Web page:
Accompaniment: Margaret Fraser

It is often only by moving out of our own situation and stepping into an unfamiliar place that we can see our own environment with clarity. Examining the history, colonization and the uses of power in a new place can lead to reflection on our own country. We work collaboratively to build itineraries and design spiritual journeys, shaped by the interests of the travelers.

I am drawn to coastlines, islands and ferry boats. Sometimes we travel to the Highlands and Islands of Scotland. This has included Neolithic sites in Orkney and Shetland, and on another occasion, a week-long program at Iona Abbey.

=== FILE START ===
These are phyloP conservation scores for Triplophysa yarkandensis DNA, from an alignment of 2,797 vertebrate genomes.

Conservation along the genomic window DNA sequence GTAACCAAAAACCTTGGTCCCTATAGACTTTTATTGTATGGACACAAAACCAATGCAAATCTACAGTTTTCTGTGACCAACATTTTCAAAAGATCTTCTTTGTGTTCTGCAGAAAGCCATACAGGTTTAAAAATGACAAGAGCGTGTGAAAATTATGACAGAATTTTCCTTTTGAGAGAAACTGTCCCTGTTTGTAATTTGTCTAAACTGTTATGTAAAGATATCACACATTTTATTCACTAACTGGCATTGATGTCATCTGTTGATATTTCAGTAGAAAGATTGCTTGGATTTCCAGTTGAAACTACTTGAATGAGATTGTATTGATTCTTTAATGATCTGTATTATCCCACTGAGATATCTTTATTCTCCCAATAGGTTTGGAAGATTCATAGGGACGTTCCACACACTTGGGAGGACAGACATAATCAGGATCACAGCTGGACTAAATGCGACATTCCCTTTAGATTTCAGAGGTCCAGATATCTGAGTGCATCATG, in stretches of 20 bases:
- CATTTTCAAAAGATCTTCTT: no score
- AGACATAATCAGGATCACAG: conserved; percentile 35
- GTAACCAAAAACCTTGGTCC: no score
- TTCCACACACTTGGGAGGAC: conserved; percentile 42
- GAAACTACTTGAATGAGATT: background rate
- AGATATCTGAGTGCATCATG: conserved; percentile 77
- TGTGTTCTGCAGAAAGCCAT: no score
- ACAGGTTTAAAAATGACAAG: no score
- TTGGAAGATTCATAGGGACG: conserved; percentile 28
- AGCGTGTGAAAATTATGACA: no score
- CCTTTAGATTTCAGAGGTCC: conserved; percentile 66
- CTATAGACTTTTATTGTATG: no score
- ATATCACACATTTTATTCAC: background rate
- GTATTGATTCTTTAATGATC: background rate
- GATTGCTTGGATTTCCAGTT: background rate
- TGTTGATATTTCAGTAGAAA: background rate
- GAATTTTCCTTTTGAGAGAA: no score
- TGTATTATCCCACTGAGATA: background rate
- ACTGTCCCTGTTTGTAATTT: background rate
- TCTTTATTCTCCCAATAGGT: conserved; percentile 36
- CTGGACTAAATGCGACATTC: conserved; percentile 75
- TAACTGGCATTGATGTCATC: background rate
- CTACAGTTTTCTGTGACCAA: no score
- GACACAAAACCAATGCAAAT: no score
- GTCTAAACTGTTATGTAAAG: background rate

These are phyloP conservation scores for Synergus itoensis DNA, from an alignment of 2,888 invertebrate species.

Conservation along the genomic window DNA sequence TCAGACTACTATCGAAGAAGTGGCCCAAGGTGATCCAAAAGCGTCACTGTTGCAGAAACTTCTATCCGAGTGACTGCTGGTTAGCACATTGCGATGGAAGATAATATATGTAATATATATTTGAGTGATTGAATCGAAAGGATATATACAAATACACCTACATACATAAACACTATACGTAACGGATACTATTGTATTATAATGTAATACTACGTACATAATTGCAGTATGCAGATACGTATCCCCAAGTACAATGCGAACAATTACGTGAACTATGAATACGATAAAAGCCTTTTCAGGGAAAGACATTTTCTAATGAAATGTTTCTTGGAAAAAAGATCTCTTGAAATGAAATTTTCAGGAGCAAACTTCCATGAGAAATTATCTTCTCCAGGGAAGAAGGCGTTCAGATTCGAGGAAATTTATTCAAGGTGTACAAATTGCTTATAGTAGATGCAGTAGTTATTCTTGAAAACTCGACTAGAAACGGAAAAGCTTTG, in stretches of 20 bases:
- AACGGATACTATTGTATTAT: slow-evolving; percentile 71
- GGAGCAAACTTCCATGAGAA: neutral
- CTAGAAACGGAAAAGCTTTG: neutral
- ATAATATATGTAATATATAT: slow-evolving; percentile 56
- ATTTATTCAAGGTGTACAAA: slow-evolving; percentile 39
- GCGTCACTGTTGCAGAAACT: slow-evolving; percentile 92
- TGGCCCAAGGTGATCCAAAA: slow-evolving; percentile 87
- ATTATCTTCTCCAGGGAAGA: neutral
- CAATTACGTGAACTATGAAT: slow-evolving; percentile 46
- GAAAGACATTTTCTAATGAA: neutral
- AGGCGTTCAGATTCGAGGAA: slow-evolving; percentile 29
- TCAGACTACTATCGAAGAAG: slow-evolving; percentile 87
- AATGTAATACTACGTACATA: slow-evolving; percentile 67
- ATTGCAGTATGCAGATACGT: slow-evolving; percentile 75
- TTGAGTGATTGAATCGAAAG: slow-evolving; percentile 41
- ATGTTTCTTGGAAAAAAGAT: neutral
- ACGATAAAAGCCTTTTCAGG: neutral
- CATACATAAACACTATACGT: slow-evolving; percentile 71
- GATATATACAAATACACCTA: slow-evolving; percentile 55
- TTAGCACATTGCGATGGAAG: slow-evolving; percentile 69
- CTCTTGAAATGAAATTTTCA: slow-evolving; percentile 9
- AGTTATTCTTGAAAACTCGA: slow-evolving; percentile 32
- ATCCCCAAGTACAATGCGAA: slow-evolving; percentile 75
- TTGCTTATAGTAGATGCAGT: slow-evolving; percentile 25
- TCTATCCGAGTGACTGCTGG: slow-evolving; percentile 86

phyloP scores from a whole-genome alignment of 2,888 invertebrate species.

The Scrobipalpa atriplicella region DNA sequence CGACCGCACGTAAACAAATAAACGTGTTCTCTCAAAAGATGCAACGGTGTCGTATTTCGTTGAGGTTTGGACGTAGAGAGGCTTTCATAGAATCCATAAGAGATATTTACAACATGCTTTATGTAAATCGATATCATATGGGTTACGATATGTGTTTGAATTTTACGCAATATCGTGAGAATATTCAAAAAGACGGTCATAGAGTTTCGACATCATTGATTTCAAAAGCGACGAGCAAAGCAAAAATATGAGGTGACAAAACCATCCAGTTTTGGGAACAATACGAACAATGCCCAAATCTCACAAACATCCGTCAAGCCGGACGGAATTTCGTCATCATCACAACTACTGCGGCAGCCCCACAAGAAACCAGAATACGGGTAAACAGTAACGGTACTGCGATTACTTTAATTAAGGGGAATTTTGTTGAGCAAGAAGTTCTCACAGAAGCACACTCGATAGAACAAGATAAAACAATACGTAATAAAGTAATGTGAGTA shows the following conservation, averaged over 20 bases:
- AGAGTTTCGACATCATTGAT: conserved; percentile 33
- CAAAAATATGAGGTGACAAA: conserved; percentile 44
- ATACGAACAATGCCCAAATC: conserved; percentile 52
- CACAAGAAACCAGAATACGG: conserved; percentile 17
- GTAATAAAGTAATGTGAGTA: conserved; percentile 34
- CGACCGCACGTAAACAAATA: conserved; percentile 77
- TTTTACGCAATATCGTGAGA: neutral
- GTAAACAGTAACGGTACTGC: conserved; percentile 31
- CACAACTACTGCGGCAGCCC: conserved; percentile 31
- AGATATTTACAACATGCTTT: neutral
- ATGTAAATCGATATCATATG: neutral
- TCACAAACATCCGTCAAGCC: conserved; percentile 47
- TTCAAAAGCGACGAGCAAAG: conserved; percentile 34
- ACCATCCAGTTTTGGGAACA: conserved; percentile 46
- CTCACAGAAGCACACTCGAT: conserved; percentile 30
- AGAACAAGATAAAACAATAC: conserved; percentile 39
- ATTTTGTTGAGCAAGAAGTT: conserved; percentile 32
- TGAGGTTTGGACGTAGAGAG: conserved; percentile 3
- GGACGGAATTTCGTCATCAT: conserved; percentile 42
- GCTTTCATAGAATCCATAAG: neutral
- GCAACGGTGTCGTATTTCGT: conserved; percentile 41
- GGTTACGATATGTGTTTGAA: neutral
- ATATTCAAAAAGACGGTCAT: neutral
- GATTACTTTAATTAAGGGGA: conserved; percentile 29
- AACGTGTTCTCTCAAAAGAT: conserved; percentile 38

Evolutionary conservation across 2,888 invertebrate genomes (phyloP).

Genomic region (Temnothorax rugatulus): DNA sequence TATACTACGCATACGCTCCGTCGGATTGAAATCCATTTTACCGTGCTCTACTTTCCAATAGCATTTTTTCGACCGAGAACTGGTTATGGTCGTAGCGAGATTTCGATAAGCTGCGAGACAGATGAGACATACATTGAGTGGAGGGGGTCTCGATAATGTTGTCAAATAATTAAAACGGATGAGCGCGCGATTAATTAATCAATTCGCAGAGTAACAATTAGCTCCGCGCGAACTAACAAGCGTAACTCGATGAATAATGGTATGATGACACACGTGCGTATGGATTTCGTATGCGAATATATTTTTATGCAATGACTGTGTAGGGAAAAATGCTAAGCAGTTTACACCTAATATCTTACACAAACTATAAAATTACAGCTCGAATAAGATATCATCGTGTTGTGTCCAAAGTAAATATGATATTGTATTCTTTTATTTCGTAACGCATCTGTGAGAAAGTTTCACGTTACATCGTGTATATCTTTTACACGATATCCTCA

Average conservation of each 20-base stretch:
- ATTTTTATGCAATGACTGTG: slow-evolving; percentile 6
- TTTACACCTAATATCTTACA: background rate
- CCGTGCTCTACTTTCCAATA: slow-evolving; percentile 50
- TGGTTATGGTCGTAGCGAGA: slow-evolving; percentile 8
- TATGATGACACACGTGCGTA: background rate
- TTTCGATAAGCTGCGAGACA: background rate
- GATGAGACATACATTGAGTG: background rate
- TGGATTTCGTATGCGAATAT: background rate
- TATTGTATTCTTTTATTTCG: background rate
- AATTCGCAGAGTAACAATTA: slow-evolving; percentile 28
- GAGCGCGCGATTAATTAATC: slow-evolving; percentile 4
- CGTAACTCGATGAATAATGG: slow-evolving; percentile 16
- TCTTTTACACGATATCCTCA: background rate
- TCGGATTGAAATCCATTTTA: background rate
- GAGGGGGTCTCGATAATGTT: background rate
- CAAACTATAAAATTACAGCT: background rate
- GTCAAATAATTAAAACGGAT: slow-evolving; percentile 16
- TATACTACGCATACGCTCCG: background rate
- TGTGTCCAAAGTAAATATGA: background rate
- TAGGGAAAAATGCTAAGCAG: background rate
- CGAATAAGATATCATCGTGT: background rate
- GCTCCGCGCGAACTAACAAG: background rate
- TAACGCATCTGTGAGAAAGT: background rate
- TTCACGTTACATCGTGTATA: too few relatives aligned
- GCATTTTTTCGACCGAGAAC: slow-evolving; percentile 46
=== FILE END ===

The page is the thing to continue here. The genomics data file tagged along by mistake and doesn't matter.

Sometimes people want to visit the places from which their ancestors migrated. On one occasion, with only the names of farmstead and community, transcribed from old minute books, I helped a friend discover the places in Mid-Wales of family members who had moved to William Penn’s Welsh Tract in Pennsylvania

Journeying together in this way develops a daily rhythm. It creates a bond between members of the traveling group, and often lasting friendships between travelers and some of those we visit. I take small groups to the annual sessions of Ireland and Britain Yearly Meetings. We then go traveling, absorbing landscape, history, religious traditions and cultures, connecting with my (mostly Quaker) friends along the way. The intention is to venture out, connect with God in creation, and learn experientially.